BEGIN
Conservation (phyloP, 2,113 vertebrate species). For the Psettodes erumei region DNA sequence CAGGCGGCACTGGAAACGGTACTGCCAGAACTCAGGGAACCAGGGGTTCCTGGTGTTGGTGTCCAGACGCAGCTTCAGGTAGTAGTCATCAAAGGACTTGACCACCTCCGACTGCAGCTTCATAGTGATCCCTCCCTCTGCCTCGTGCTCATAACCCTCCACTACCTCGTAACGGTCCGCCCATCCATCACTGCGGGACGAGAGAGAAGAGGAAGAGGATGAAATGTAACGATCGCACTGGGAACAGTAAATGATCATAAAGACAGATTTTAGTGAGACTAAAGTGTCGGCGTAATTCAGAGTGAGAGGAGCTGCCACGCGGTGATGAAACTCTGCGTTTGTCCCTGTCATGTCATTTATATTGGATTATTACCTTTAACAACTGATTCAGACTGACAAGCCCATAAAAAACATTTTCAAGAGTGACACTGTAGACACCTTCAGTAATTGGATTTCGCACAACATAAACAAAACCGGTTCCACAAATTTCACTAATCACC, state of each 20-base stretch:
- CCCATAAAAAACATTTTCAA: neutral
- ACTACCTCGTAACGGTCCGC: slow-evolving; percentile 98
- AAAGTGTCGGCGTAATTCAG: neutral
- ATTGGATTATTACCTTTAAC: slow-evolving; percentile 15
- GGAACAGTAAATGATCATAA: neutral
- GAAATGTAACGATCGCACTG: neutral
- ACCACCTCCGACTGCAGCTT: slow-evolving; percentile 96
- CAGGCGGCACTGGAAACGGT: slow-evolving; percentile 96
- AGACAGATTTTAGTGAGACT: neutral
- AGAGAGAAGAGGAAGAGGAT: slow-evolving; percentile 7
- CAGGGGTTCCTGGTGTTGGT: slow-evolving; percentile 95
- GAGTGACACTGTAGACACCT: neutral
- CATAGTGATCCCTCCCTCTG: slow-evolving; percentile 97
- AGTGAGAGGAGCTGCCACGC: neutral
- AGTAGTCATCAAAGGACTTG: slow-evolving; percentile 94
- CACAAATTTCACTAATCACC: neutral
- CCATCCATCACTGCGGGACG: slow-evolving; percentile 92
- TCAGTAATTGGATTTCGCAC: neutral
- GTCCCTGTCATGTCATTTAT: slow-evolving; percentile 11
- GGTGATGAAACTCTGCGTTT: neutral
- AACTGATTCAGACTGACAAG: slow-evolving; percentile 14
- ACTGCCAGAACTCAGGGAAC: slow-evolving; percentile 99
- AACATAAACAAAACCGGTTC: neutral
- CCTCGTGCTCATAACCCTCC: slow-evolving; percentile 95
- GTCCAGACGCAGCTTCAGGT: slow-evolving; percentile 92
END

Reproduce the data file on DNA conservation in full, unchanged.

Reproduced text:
Conservation (phyloP, 2,113 vertebrate species). For the Psettodes erumei region DNA sequence CAGGCGGCACTGGAAACGGTACTGCCAGAACTCAGGGAACCAGGGGTTCCTGGTGTTGGTGTCCAGACGCAGCTTCAGGTAGTAGTCATCAAAGGACTTGACCACCTCCGACTGCAGCTTCATAGTGATCCCTCCCTCTGCCTCGTGCTCATAACCCTCCACTACCTCGTAACGGTCCGCCCATCCATCACTGCGGGACGAGAGAGAAGAGGAAGAGGATGAAATGTAACGATCGCACTGGGAACAGTAAATGATCATAAAGACAGATTTTAGTGAGACTAAAGTGTCGGCGTAATTCAGAGTGAGAGGAGCTGCCACGCGGTGATGAAACTCTGCGTTTGTCCCTGTCATGTCATTTATATTGGATTATTACCTTTAACAACTGATTCAGACTGACAAGCCCATAAAAAACATTTTCAAGAGTGACACTGTAGACACCTTCAGTAATTGGATTTCGCACAACATAAACAAAACCGGTTCCACAAATTTCACTAATCACC, state of each 20-base stretch:
- CCCATAAAAAACATTTTCAA: neutral
- ACTACCTCGTAACGGTCCGC: slow-evolving; percentile 98
- AAAGTGTCGGCGTAATTCAG: neutral
- ATTGGATTATTACCTTTAAC: slow-evolving; percentile 15
- GGAACAGTAAATGATCATAA: neutral
- GAAATGTAACGATCGCACTG: neutral
- ACCACCTCCGACTGCAGCTT: slow-evolving; percentile 96
- CAGGCGGCACTGGAAACGGT: slow-evolving; percentile 96
- AGACAGATTTTAGTGAGACT: neutral
- AGAGAGAAGAGGAAGAGGAT: slow-evolving; percentile 7
- CAGGGGTTCCTGGTGTTGGT: slow-evolving; percentile 95
- GAGTGACACTGTAGACACCT: neutral
- CATAGTGATCCCTCCCTCTG: slow-evolving; percentile 97
- AGTGAGAGGAGCTGCCACGC: neutral
- AGTAGTCATCAAAGGACTTG: slow-evolving; percentile 94
- CACAAATTTCACTAATCACC: neutral
- CCATCCATCACTGCGGGACG: slow-evolving; percentile 92
- TCAGTAATTGGATTTCGCAC: neutral
- GTCCCTGTCATGTCATTTAT: slow-evolving; percentile 11
- GGTGATGAAACTCTGCGTTT: neutral
- AACTGATTCAGACTGACAAG: slow-evolving; percentile 14
- ACTGCCAGAACTCAGGGAAC: slow-evolving; percentile 99
- AACATAAACAAAACCGGTTC: neutral
- CCTCGTGCTCATAACCCTCC: slow-evolving; percentile 95
- GTCCAGACGCAGCTTCAGGT: slow-evolving; percentile 92